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Funnel cake ale on tap at State Fair of Texas 2014 Big Tex Choice Awards

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State Fair of Texas, Community Brewing, ale
A beverage makes a showing at the State Fair of Texas food awards for the first time. Photo courtesy of State Fair of Texas
Big Tex, State Fair of Texas
Is Big Tex a quaffer? Photo by Marc Lee
State Fair of Texas, Community Brewing, ale
Big Tex, State Fair of Texas

The lineup for the 2014 Big Tex Choice Awards, announced by the State Fair of Texas, has a foodstuff not previously seen in the pantheon of entries from years past: a beverage. More than that, it's a beer.

There it lies among the fried Sriracha balls and deep-fried blueberry muffins: Funnel cake ale.

The creator is Justin Martinez, who won last year's award for most creative with his Fried Thanksgiving Dinner. He's also the only contestant with two entries this year; in addition to the ale, he also submitted the concoction called Fried Sweet Texas, a pie dough filled with pecan pie, peach cobbler and creamy buttermilk pie.

To craft his beery entry, he collaborated with Dallas-based Community Beer Company. "I had a vision to make a good-quality beer exclusively for the State Fair," he says. "We were lucky enough to team up with brewmaster Jamie Fulton and created a beer that fulfilled our vision."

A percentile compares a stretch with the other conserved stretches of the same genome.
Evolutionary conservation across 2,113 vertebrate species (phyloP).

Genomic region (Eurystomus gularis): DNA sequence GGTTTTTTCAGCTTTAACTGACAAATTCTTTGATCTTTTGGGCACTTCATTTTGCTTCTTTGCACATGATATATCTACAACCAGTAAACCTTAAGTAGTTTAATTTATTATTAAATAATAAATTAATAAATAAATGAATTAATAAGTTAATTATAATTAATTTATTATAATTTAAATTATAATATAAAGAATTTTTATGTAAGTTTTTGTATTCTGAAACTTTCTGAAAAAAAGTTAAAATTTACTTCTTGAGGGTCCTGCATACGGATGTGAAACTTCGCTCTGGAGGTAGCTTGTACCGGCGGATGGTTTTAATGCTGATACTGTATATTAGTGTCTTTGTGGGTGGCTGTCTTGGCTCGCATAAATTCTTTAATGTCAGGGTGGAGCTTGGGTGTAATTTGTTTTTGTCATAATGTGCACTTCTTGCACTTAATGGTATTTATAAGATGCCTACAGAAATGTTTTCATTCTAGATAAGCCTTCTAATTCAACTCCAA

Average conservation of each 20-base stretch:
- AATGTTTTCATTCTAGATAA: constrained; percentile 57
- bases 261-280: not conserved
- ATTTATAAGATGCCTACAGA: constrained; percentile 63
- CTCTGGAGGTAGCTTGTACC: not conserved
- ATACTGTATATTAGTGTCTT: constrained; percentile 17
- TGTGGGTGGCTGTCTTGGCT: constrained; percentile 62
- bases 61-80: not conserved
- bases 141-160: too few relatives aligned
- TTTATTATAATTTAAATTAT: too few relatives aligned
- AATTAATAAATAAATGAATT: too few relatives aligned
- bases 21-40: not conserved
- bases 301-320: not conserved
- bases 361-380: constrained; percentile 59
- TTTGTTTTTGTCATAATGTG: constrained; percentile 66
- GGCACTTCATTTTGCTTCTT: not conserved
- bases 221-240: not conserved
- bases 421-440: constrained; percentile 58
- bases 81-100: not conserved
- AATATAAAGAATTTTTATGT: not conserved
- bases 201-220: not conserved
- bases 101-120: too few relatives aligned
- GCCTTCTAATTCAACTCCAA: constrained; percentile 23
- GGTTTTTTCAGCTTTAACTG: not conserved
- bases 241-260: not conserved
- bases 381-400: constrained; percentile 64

Martinez was cognizant of how popular craft beer has become. But he knew he wanted a State Fair flavor profile, which is how they hatched the funnel cake idea. "We came up with something that had doughiness, toastiness, sweetness, like a funnel cake, with notes of vanilla," he says. "We started the process six months ago and had many trials."

Brewmaster Fulton says that he began with a refreshing wheated English-style summer ale, not too high in alcohol at 4 percent ABV, and then worked from there.

"They were wanting something reminiscent of flavors that people would associate with going to the fair," he says. "The beer I had made was bready. We're using these expensive English malts that have a rich, grainy breadiness. Brewer Aric Hulsey had the idea of aging it on some vanilla bean which, combined with that breadiness, created this taste reminiscent of a funnel cake. The result was awesome. We had it at the brewery, but I had to take it off draft because we were draining the keg. It’s that good."

Martinez says his favorite touch is the dusting of powdered sugar over the rim of the glass — "like the classic funnel cake," he says.

He checked the rules and there was nothing that said he could not submit a beverage. "The committee said that there was nowhere in there that said it has to be fried, and that helped with our entry," he says. "I've had a few beers that had that doughiness in the flavor and sensed it could happen."

Fair spokeswoman Karissa Schuler says that they were tickled to see Martinez push the contest in a new direction. "It was clever and creative of Justin," she says. "The fried thing has become a tradition — but this opens up a whole new category."

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